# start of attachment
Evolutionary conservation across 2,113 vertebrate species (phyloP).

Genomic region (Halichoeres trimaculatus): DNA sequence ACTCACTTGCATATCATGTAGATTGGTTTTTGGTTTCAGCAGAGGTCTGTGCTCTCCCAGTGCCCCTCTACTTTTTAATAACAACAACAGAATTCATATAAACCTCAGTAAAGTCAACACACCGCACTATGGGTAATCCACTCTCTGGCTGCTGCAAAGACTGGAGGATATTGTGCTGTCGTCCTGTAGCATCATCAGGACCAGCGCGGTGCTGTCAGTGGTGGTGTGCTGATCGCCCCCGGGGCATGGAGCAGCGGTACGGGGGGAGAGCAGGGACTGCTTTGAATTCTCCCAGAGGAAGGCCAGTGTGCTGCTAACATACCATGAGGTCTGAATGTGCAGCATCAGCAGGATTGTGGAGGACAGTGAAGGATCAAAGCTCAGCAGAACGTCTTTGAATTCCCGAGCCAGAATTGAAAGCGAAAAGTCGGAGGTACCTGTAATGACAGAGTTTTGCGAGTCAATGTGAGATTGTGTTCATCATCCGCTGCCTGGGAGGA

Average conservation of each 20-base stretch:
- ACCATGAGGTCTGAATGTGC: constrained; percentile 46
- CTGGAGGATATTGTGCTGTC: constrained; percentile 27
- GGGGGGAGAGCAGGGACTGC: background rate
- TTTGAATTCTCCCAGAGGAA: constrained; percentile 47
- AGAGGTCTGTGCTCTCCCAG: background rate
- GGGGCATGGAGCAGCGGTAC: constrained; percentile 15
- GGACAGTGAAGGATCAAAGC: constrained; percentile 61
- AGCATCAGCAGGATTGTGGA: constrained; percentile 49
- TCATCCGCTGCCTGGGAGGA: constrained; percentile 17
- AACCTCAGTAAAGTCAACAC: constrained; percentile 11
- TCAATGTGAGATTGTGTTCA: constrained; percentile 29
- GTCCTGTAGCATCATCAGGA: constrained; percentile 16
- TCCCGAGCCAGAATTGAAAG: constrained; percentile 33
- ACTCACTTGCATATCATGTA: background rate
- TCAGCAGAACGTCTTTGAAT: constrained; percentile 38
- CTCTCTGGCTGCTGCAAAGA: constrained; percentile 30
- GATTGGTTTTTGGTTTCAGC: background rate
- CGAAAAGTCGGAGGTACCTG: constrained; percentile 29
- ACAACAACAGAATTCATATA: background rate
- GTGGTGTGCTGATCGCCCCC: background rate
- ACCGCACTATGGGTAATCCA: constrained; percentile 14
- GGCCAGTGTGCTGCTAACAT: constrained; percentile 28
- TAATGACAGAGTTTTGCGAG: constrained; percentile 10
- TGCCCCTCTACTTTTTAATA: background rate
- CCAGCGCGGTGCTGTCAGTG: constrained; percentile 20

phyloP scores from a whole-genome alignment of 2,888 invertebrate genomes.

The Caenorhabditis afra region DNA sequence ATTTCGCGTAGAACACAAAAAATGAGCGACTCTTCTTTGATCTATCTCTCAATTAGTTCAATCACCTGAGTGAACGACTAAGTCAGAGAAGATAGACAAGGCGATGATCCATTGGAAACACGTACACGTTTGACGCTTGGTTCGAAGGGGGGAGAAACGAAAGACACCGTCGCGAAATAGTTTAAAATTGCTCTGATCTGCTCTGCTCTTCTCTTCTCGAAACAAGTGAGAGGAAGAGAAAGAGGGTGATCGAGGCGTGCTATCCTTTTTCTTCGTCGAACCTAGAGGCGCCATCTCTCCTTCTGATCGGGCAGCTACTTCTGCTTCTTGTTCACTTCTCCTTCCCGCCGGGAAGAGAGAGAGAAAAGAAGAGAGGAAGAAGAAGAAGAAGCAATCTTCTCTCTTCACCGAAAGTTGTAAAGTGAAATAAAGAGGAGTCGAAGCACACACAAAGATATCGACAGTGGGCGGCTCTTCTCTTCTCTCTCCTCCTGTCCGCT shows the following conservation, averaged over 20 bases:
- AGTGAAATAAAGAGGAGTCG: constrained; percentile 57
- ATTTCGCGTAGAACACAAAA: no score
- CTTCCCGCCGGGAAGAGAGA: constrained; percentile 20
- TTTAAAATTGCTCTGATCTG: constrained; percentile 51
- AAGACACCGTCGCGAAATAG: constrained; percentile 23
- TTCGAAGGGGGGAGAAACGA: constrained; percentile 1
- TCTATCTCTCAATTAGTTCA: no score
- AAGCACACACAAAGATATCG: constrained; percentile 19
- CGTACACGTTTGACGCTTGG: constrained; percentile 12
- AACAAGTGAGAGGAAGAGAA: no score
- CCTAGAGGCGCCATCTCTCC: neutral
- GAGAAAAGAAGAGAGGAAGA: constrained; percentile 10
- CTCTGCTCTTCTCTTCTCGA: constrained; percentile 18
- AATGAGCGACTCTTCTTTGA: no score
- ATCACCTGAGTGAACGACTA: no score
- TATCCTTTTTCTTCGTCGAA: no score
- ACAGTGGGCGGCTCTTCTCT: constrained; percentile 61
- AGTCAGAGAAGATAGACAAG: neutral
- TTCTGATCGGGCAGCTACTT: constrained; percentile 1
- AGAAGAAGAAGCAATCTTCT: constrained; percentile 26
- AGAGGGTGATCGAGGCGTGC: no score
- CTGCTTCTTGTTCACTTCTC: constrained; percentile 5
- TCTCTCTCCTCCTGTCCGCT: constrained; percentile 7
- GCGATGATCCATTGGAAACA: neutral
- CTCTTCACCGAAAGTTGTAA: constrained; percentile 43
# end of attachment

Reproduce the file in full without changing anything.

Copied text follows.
Evolutionary conservation across 2,113 vertebrate species (phyloP).

Genomic region (Halichoeres trimaculatus): DNA sequence ACTCACTTGCATATCATGTAGATTGGTTTTTGGTTTCAGCAGAGGTCTGTGCTCTCCCAGTGCCCCTCTACTTTTTAATAACAACAACAGAATTCATATAAACCTCAGTAAAGTCAACACACCGCACTATGGGTAATCCACTCTCTGGCTGCTGCAAAGACTGGAGGATATTGTGCTGTCGTCCTGTAGCATCATCAGGACCAGCGCGGTGCTGTCAGTGGTGGTGTGCTGATCGCCCCCGGGGCATGGAGCAGCGGTACGGGGGGAGAGCAGGGACTGCTTTGAATTCTCCCAGAGGAAGGCCAGTGTGCTGCTAACATACCATGAGGTCTGAATGTGCAGCATCAGCAGGATTGTGGAGGACAGTGAAGGATCAAAGCTCAGCAGAACGTCTTTGAATTCCCGAGCCAGAATTGAAAGCGAAAAGTCGGAGGTACCTGTAATGACAGAGTTTTGCGAGTCAATGTGAGATTGTGTTCATCATCCGCTGCCTGGGAGGA

Average conservation of each 20-base stretch:
- ACCATGAGGTCTGAATGTGC: constrained; percentile 46
- CTGGAGGATATTGTGCTGTC: constrained; percentile 27
- GGGGGGAGAGCAGGGACTGC: background rate
- TTTGAATTCTCCCAGAGGAA: constrained; percentile 47
- AGAGGTCTGTGCTCTCCCAG: background rate
- GGGGCATGGAGCAGCGGTAC: constrained; percentile 15
- GGACAGTGAAGGATCAAAGC: constrained; percentile 61
- AGCATCAGCAGGATTGTGGA: constrained; percentile 49
- TCATCCGCTGCCTGGGAGGA: constrained; percentile 17
- AACCTCAGTAAAGTCAACAC: constrained; percentile 11
- TCAATGTGAGATTGTGTTCA: constrained; percentile 29
- GTCCTGTAGCATCATCAGGA: constrained; percentile 16
- TCCCGAGCCAGAATTGAAAG: constrained; percentile 33
- ACTCACTTGCATATCATGTA: background rate
- TCAGCAGAACGTCTTTGAAT: constrained; percentile 38
- CTCTCTGGCTGCTGCAAAGA: constrained; percentile 30
- GATTGGTTTTTGGTTTCAGC: background rate
- CGAAAAGTCGGAGGTACCTG: constrained; percentile 29
- ACAACAACAGAATTCATATA: background rate
- GTGGTGTGCTGATCGCCCCC: background rate
- ACCGCACTATGGGTAATCCA: constrained; percentile 14
- GGCCAGTGTGCTGCTAACAT: constrained; percentile 28
- TAATGACAGAGTTTTGCGAG: constrained; percentile 10
- TGCCCCTCTACTTTTTAATA: background rate
- CCAGCGCGGTGCTGTCAGTG: constrained; percentile 20

phyloP scores from a whole-genome alignment of 2,888 invertebrate genomes.

The Caenorhabditis afra region DNA sequence ATTTCGCGTAGAACACAAAAAATGAGCGACTCTTCTTTGATCTATCTCTCAATTAGTTCAATCACCTGAGTGAACGACTAAGTCAGAGAAGATAGACAAGGCGATGATCCATTGGAAACACGTACACGTTTGACGCTTGGTTCGAAGGGGGGAGAAACGAAAGACACCGTCGCGAAATAGTTTAAAATTGCTCTGATCTGCTCTGCTCTTCTCTTCTCGAAACAAGTGAGAGGAAGAGAAAGAGGGTGATCGAGGCGTGCTATCCTTTTTCTTCGTCGAACCTAGAGGCGCCATCTCTCCTTCTGATCGGGCAGCTACTTCTGCTTCTTGTTCACTTCTCCTTCCCGCCGGGAAGAGAGAGAGAAAAGAAGAGAGGAAGAAGAAGAAGAAGCAATCTTCTCTCTTCACCGAAAGTTGTAAAGTGAAATAAAGAGGAGTCGAAGCACACACAAAGATATCGACAGTGGGCGGCTCTTCTCTTCTCTCTCCTCCTGTCCGCT shows the following conservation, averaged over 20 bases:
- AGTGAAATAAAGAGGAGTCG: constrained; percentile 57
- ATTTCGCGTAGAACACAAAA: no score
- CTTCCCGCCGGGAAGAGAGA: constrained; percentile 20
- TTTAAAATTGCTCTGATCTG: constrained; percentile 51
- AAGACACCGTCGCGAAATAG: constrained; percentile 23
- TTCGAAGGGGGGAGAAACGA: constrained; percentile 1
- TCTATCTCTCAATTAGTTCA: no score
- AAGCACACACAAAGATATCG: constrained; percentile 19
- CGTACACGTTTGACGCTTGG: constrained; percentile 12
- AACAAGTGAGAGGAAGAGAA: no score
- CCTAGAGGCGCCATCTCTCC: neutral
- GAGAAAAGAAGAGAGGAAGA: constrained; percentile 10
- CTCTGCTCTTCTCTTCTCGA: constrained; percentile 18
- AATGAGCGACTCTTCTTTGA: no score
- ATCACCTGAGTGAACGACTA: no score
- TATCCTTTTTCTTCGTCGAA: no score
- ACAGTGGGCGGCTCTTCTCT: constrained; percentile 61
- AGTCAGAGAAGATAGACAAG: neutral
- TTCTGATCGGGCAGCTACTT: constrained; percentile 1
- AGAAGAAGAAGCAATCTTCT: constrained; percentile 26
- AGAGGGTGATCGAGGCGTGC: no score
- CTGCTTCTTGTTCACTTCTC: constrained; percentile 5
- TCTCTCTCCTCCTGTCCGCT: constrained; percentile 7
- GCGATGATCCATTGGAAACA: neutral
- CTCTTCACCGAAAGTTGTAA: constrained; percentile 43